Any suggestions are much appreciated.

linda's picture

sleep walking - adult

I am 50 yrs old & live alone afte the death of my husband alomost 3 yrs ago. I slept walked as child so did my daughter. I have night terrors. I don't know when I started sleep walking but I have woken up sitting on the floor in a different room. The worst eposide I know is when my 5 yr old granddaughter was spending the night & woke me up after I had poured a gallon of bleach and a container of dishwashing fluid on my kicthen floor (my kitcen is very small). I was in process of trying to clean it up.
I do have boyfriend. I have never sleep walked when he has spend the night. My concern is the self harm that can happen to a sleep walker; they've fallen out of windows, cut themselms w/knives, even driven while sleep walking! I live in an upstairs apartment. It scares me!

linda

Cynthia Smith's picture

My 12 year old son has

My 12 year old son has always been hard to wake up but about a half hour ago he sat up in bed feeling an extremely angry feeling and shoved his mattress off his bed, started punching and kicking it. Then started punching the wall and himself. He said he was yelling "Get out" feeling that someone else was taking over his body. I'm scared and going to call the doctor in the morning. Can you help me out with this??

Anonymous's picture

1st incident

ok so basicly an hour ago, or so i would guess, my boyfriend woke me up, he is 24 and has never sleepwalked before, but tonight he explained how our roomate woke him up standing by the door of her bedroom room saying "dan, i think you are in my bed." at which point he woke up became very embarassed and left and came and woke me up to tell me.

we had fallen asleep at probably two in the morning, after a night of, pizza and beer, and playing wii sports. something not unusual for us. her room is next to ours, possibly he was confused and went into the wrong room? is this common?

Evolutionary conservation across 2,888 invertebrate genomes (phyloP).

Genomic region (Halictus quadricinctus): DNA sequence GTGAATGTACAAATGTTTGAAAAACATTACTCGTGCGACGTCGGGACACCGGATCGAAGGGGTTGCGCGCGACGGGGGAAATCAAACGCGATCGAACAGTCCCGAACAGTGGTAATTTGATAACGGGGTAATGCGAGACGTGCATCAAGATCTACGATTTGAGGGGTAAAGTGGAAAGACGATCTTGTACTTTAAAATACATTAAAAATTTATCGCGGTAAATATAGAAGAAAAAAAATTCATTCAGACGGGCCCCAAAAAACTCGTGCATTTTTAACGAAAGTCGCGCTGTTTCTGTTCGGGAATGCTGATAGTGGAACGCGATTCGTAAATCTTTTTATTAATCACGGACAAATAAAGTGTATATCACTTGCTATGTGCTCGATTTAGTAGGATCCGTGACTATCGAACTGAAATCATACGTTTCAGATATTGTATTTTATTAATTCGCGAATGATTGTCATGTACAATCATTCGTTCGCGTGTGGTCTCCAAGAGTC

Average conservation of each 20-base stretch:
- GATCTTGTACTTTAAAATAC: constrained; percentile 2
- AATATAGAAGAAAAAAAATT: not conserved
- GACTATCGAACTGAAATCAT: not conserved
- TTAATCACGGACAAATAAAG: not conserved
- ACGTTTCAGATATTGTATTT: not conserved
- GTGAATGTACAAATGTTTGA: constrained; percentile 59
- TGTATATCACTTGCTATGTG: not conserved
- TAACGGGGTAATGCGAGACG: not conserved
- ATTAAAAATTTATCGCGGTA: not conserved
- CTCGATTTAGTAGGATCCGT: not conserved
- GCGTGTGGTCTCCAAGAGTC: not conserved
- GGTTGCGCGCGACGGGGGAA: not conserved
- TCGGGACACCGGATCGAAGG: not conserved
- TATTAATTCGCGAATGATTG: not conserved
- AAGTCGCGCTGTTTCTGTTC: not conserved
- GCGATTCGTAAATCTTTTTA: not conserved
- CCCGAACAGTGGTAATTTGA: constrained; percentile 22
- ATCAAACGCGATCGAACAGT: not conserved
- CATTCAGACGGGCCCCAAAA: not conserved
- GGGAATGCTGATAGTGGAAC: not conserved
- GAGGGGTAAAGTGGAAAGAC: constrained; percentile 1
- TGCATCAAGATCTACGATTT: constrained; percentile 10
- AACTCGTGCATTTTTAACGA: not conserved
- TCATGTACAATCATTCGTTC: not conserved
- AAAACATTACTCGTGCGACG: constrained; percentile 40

any comments or help would be appreciated.

Amy & Dan

donna b's picture

sleepwalking

i can understand how you are feeling i am a 34 years old and for about the last 2 months i have done some bizzar things while i have been sleep walking like going to the loo and getting into my daughters bed and waking up in there, getting dressed or undressed, im not quite sure how or why this has started happening as i allready take anti depresent tablets i get plenty of sleep and do not drink much its starting to scare me as to my knowledge i have never slept walk before.

John sunthang 's picture

help

sir/mam

i am john.

thanks for your insight and wisdom of sleepwalking.

a friend of mine i live with has a terrible sleepwalking almost every night. as i read your aticle. a lot of things are true. my friend is 29 yrs now. sometimes he just get up and sit, sometimes he gets up and do something like looking and searching for something, sometimes, he does terrible things like he literally punches the window glass he sleeps by, sometimes he breaks the glass.

i notice that it is very frequent and harsh.

he is a bible student, doing for masteral degree in manila. by the way we are from Myanmar.

what should he do? do i need to consider for my own safety?

i hope you can guide us these helpless and poors friends.

yours

john